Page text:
It’s totally me.
No, really; it sounds like a line, but it’s true. True story: I’m a huge fan of Howard’s Johannes Cabal series (particularly The Long Spoon and the succubus and part-spider, Zarenyia), and when I saw this one had a detective as a lead character, I thought it might be equally engaging. Alas; I glossed over the ‘Lovecraft mythos,’ one of my least favorite subgenres of supernatural fiction. Or horror, if you prefer to shelve your Lovecraft that direction. Either way, add in lovely fall weather and leaving my job, and it was a battle for my interest. Eventually I committed and finished the story. Carter & Lovecraft is well-written, with what feels like a solid re-invention of the mythos, admittedly to someone who isn’t all that familiar with it. It also lays the groundwork for a new series, and I sincerely hope for Howard’s sake that it’s successful, because he’s got talent that deserves to be more widely known.
The book does open with a mildly horrific scene of Detective Carter and his partner Hammond chasing down a child serial killer in Red Hook. Those few pages and the tension reminded me, quite unexpectedly, of John Connolley, and his own peculiar blend of supernatural-tinged horror-thriller, and honestly, I wasn’t sure I could continue. Serial killers and child-killers are usually plot lines I avoid like the plague. However, it proved to be largely exposition, setting the tone and reason for why Carter was open to profound changes in his life. It settled down into a more straightforward supernatural mystery, at least from Detective Carter’s perspective, but I understand a few readers felt like there was a bit of a bait-and-switch, with a beginning that didn’t well match the remainder of the book. I’d agree if one was looking for that kind of horror-thriller, but what Howard is really writing is a more thoughtful police procedural crossed with otherworldly supernatural.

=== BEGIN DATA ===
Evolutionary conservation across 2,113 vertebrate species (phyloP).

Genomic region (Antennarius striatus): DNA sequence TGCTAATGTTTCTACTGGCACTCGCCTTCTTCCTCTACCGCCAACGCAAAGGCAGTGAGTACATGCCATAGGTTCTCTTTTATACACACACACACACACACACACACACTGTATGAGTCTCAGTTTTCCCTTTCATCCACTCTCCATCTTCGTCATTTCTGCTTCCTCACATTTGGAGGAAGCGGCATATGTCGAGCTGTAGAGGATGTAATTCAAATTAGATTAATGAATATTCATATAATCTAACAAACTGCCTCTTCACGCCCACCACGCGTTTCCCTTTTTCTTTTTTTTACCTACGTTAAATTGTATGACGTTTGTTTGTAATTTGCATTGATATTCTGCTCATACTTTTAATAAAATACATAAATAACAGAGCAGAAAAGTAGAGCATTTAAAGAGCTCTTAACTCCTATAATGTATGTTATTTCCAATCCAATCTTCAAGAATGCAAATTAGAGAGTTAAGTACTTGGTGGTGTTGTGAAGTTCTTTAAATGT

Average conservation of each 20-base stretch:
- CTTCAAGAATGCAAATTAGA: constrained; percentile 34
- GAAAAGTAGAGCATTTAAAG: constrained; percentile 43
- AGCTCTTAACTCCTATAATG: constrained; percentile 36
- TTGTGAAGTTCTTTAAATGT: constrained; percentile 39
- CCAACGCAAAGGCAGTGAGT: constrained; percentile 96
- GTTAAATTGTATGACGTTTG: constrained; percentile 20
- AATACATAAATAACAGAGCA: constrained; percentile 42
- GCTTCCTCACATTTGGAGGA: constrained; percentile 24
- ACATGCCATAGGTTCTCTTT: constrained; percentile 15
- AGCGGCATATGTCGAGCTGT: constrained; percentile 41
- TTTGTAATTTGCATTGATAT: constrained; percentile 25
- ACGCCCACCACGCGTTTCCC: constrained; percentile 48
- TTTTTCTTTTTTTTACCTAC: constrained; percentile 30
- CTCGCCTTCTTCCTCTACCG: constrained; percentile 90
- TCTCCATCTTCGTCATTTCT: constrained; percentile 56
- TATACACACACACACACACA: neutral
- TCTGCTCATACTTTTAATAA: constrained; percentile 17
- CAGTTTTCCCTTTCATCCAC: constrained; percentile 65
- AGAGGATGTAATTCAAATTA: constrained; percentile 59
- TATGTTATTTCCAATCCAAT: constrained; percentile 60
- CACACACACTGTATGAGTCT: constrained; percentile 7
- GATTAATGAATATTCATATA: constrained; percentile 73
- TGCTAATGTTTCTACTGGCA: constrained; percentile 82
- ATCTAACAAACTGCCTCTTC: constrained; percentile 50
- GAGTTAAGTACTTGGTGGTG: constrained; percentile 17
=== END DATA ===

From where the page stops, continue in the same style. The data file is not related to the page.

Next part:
“What do you do, Mr. Carter?’…
‘I’m an investigator,’ said Carter. Leaving ‘private’ out covered a multitude of sins, real and imaginary.’“
The writing is solid, a fair blend of dialogue and introspection. It is a departure from the witty, tongue-in-cheek tone used in the Cabal stories. The focus is more on the atmosphere oft the world and the whole story, as is fitting for a book built on oddness and suspense.
“Carter had been to Providence handful of times in his life, and never by choice. It was always something to do with a case, or to help somebody out, but he had never willingly been to the place. He didn’t like the city at all, but he couldn’t have told you why. He knew the dislike was irrational; that didn’t mitigate it in the slightest. The small flurry of optimism he had felt that this unexpected inheritance might be worth something was dampened…the discovery that it was in Providence, of all places, had already killed his buzz magnificently.”
Still, there’s moments of entertaining oddness, such as when he and the lawyer Weston meet regarding his inheritance. Lovecraft is the current manager of the bookstore that Carter mysteriously inherits, and is an intriguing character. Although African-American, she is the last of the genetic line of Lovecraft. Both characters feel very real, and their responses to the situations they face are built slowly and well enough to feel believable. I love that Howard decided that was one of the ways he would subvert the mythos. He also addresses the racism of Lovecraft’s work (the author) directly through her voice.
I liked the book, but the fact that I wasn’t wild about it really says more to do with my own tastes and my own level of life-distraction than it does for the quality of the story. It’s worth nothing that for friends who enjoy this sort of thing, it had a solid four-star rating.